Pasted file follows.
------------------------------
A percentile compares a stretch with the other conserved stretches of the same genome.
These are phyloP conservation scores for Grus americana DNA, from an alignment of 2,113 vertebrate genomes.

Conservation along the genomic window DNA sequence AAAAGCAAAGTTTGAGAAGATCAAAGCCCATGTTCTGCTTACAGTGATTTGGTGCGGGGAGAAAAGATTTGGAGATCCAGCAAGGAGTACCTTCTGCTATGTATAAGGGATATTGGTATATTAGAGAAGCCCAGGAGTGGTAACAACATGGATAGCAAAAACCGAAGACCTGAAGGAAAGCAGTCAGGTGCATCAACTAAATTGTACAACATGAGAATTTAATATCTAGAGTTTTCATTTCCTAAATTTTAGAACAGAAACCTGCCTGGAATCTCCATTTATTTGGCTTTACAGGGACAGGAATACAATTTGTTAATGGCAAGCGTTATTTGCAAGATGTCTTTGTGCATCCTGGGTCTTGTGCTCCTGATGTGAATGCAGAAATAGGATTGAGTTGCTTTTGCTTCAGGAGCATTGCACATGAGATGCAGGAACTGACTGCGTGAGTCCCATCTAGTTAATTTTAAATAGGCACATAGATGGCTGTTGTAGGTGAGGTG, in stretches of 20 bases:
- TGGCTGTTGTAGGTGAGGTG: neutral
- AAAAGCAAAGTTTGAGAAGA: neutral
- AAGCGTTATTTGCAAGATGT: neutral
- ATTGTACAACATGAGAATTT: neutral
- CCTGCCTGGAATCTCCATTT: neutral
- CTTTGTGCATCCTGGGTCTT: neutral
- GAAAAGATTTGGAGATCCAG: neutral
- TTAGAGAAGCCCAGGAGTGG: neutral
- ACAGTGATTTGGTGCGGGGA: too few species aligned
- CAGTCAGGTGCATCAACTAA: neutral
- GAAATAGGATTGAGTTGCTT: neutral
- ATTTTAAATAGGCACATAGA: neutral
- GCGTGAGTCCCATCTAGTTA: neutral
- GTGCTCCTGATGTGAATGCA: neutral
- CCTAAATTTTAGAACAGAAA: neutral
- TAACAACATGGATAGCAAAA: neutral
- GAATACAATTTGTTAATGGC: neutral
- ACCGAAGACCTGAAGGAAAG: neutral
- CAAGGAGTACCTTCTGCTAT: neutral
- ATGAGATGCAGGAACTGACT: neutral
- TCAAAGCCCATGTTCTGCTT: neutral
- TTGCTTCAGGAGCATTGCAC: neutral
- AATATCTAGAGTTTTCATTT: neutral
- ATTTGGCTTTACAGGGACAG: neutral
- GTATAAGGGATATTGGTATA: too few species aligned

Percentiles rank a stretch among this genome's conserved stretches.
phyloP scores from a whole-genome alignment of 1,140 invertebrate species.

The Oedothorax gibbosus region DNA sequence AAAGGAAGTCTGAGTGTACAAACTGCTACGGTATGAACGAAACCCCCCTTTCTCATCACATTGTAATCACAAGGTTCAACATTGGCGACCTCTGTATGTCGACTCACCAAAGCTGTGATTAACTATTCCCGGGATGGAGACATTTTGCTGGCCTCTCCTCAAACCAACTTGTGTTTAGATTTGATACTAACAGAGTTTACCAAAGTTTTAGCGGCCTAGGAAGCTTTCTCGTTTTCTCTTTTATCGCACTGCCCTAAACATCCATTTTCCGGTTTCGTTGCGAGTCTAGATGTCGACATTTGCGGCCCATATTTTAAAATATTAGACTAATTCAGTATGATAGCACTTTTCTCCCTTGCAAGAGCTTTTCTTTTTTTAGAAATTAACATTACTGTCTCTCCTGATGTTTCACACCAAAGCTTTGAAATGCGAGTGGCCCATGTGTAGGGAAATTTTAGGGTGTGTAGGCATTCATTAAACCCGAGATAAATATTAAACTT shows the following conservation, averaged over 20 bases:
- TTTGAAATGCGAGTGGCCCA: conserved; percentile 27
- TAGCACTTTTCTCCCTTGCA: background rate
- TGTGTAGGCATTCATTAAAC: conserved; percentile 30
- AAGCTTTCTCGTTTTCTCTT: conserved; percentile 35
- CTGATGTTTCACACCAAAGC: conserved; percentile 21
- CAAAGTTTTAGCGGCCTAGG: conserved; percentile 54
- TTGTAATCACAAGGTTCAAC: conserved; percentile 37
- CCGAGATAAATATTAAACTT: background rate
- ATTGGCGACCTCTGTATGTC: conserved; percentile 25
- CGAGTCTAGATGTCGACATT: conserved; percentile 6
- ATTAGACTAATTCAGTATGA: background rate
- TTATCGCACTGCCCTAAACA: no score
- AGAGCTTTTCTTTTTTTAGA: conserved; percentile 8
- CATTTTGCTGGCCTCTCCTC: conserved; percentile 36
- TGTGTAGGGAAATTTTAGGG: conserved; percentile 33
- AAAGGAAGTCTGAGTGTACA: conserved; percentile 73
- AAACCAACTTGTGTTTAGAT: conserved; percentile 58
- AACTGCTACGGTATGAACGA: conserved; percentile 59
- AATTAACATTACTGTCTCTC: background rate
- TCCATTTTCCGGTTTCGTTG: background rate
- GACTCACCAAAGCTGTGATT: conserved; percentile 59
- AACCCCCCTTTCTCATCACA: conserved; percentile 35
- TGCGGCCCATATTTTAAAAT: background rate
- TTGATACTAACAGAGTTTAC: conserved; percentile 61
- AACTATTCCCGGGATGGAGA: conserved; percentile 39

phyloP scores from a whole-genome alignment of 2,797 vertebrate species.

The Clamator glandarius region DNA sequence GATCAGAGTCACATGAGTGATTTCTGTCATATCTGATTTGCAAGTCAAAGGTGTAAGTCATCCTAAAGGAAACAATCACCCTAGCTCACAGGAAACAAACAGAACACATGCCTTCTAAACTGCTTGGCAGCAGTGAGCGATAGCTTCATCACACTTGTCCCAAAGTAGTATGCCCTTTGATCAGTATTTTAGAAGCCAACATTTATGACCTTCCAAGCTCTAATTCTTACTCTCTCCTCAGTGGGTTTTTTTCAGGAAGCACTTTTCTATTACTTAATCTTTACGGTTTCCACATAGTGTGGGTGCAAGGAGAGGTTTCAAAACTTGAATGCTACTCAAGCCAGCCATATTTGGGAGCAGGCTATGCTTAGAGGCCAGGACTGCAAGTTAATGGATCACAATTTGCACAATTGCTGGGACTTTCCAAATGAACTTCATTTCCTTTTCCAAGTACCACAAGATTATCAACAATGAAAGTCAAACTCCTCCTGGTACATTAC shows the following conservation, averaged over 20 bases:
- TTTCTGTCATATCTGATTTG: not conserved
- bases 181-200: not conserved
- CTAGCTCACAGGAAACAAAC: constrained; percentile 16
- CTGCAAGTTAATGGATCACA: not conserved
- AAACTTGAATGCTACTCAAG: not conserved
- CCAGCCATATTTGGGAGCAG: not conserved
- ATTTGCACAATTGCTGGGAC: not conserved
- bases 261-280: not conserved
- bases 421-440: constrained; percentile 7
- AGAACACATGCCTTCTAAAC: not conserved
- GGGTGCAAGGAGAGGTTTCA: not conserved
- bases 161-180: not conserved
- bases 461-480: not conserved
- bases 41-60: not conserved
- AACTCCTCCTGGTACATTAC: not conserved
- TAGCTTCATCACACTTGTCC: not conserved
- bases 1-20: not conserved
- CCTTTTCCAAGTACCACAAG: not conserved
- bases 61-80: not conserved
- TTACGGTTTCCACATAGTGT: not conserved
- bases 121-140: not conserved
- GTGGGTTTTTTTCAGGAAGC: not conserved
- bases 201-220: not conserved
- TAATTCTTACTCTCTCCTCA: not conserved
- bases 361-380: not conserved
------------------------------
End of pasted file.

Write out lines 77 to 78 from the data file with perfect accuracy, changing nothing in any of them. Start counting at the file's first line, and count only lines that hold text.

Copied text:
- bases 61-80: not conserved
- TTACGGTTTCCACATAGTGT: not conserved